Parents, Educators & Engineers

Hidden Alarm

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YOUR CHALLENGE

Here's a chance for a little mischief—just a little. Design an alarm that you can turn on and off and is small enough to hide. Make your friends and family ask, "What's buzzing?"

MATERIALS

  • 1 AA battery
  • 1–2 feet of electrical wire (Ask an adult to help you strip the plastic coating off the ends to expose the wires.)
  • 1 buzzer (wires attached preferred)
  • Tape (duct or masking)
  • Thin cardboard (Also called chipboard; you can use cereal boxes, too.)
  • Tin—foil
  • Scissors
  • Wire strippers

BRAINSTORM AND DESIGN

The thing that makes a hidden alarm cool is that it can be hidden and it can sound an alarm. That's why we call it a hidden alarm! Before you start, think about:

  • where you want to hide your alarm
  • how small you think it needs to be to fit in your hiding place
  • how you'll turn your alarm on and off

BUILD

  1. Sound your alarm
    • Check the buzzer. To make your buzzer buzz, you need to make a complete pathway for electricity to get from the battery to the buzzer. To do this, connect the buzzer, battery, and wires. This makes a closed circuit.
    • Did it buzz? Ours didn't the first time we tried. That's because the buzzer's red wire needs to be attached to the positive (+) side of the battery and the black wire to the negative (—) side. Check the wires and reverse them, if necessary.
  2. Add a switch
    As you build, you also want to think about ways to turn your alarm on and off. A switch starts and stops the flow of electricity. When the switch is closed (called a closed circuit), electricity flows to the buzzer and it buzzes and buzzes and buzzes. Would somebody please open that switch!
  3. Put it all together
    Mount everything (your circuit, battery, etc.) onto a cardboard frame. We turned our frame into a switch—the folded cardboard acted like a spring that could open and close our circuit.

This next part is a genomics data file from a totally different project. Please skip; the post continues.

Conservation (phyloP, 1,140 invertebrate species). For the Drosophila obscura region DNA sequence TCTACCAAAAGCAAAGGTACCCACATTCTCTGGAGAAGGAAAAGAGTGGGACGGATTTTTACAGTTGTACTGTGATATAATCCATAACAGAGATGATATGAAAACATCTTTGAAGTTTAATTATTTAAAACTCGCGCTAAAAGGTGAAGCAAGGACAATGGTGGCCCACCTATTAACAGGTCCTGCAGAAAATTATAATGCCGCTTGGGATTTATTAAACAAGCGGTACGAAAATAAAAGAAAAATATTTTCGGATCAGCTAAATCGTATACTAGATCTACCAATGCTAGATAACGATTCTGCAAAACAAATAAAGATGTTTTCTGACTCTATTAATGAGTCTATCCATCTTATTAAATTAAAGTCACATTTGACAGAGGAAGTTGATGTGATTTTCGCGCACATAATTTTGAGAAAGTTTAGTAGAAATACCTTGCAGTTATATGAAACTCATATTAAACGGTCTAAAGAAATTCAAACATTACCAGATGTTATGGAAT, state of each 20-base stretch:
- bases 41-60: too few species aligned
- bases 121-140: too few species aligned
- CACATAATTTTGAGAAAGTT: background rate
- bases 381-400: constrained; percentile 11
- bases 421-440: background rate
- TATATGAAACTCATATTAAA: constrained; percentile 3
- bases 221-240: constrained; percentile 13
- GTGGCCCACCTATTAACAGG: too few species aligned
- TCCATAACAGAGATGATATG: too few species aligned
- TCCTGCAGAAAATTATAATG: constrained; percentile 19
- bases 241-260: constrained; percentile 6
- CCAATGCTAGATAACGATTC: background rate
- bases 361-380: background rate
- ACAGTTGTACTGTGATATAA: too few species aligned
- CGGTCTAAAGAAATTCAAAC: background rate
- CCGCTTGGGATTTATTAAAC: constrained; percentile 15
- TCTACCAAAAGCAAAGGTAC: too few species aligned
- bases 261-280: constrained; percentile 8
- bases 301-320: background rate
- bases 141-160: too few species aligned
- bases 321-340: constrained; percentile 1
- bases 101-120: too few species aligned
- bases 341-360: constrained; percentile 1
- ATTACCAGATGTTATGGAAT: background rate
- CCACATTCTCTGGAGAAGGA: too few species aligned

TEST

Did your alarm buzz on command? Did it fit in its hiding place? Did you trick anyone? When we were building our buzzer, the wires sometimes got loose and our alarm stopped working. If that happens to you, check your connections.

REDESIGN

Try to make your hidden alarm more reliable or make it even smaller. Is there another hiding place you want to try?

INSIDE THE ENGINEERING

Like your hidden alarm, computers basically work by switching circuits on and off. The first computer, called the Electronic Numerical Integrator and Computer (ENIAC), was built in the 1940s (not so long ago, really). ENIAC was so big it filled a small Building and weighed 30 tons! Since then, engineers have been making computers smaller and smaller and smaller. Today, the average laptop computer weighs just 6 pounds. That means it would take 10,000 laptops to weigh as much as ENIAC. We don't even want to think about carrying all those around. On top of that, today's laptops are even more powerful than ENIAC. How'd they do it? By making the parts smaller and making them better conductors of electricity. Just think, ENIAC, laptops, and the alarm you made work the same basic way—by switching circuits on and off.

Picture of some kind of alarm contraption